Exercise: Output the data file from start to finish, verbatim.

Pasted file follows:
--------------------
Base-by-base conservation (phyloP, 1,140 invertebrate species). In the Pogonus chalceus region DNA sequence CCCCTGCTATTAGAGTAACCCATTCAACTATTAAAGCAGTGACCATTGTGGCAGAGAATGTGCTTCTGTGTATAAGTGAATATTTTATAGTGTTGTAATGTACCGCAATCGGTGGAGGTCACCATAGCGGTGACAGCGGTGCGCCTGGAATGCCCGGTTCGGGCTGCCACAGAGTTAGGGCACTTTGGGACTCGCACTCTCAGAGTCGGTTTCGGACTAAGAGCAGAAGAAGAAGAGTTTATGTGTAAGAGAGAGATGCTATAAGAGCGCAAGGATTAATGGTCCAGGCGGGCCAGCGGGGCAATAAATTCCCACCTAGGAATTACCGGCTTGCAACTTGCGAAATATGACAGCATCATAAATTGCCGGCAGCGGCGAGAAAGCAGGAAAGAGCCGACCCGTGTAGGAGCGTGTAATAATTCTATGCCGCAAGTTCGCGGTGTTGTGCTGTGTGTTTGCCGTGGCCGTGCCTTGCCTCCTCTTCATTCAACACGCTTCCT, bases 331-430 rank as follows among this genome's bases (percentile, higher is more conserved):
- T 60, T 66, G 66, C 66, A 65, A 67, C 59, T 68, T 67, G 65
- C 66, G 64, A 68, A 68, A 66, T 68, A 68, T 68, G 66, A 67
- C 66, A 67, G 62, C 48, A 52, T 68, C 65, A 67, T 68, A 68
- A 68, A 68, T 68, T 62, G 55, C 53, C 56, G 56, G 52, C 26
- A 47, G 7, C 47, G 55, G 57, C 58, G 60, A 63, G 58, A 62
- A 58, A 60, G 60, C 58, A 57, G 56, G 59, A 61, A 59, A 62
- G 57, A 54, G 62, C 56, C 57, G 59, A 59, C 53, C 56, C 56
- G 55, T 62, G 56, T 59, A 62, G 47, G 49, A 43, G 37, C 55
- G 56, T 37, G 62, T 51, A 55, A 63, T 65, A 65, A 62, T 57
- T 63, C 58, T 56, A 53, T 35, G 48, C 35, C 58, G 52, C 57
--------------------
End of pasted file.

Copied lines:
Base-by-base conservation (phyloP, 1,140 invertebrate species). In the Pogonus chalceus region DNA sequence CCCCTGCTATTAGAGTAACCCATTCAACTATTAAAGCAGTGACCATTGTGGCAGAGAATGTGCTTCTGTGTATAAGTGAATATTTTATAGTGTTGTAATGTACCGCAATCGGTGGAGGTCACCATAGCGGTGACAGCGGTGCGCCTGGAATGCCCGGTTCGGGCTGCCACAGAGTTAGGGCACTTTGGGACTCGCACTCTCAGAGTCGGTTTCGGACTAAGAGCAGAAGAAGAAGAGTTTATGTGTAAGAGAGAGATGCTATAAGAGCGCAAGGATTAATGGTCCAGGCGGGCCAGCGGGGCAATAAATTCCCACCTAGGAATTACCGGCTTGCAACTTGCGAAATATGACAGCATCATAAATTGCCGGCAGCGGCGAGAAAGCAGGAAAGAGCCGACCCGTGTAGGAGCGTGTAATAATTCTATGCCGCAAGTTCGCGGTGTTGTGCTGTGTGTTTGCCGTGGCCGTGCCTTGCCTCCTCTTCATTCAACACGCTTCCT, bases 331-430 rank as follows among this genome's bases (percentile, higher is more conserved):
- T 60, T 66, G 66, C 66, A 65, A 67, C 59, T 68, T 67, G 65
- C 66, G 64, A 68, A 68, A 66, T 68, A 68, T 68, G 66, A 67
- C 66, A 67, G 62, C 48, A 52, T 68, C 65, A 67, T 68, A 68
- A 68, A 68, T 68, T 62, G 55, C 53, C 56, G 56, G 52, C 26
- A 47, G 7, C 47, G 55, G 57, C 58, G 60, A 63, G 58, A 62
- A 58, A 60, G 60, C 58, A 57, G 56, G 59, A 61, A 59, A 62
- G 57, A 54, G 62, C 56, C 57, G 59, A 59, C 53, C 56, C 56
- G 55, T 62, G 56, T 59, A 62, G 47, G 49, A 43, G 37, C 55
- G 56, T 37, G 62, T 51, A 55, A 63, T 65, A 65, A 62, T 57
- T 63, C 58, T 56, A 53, T 35, G 48, C 35, C 58, G 52, C 57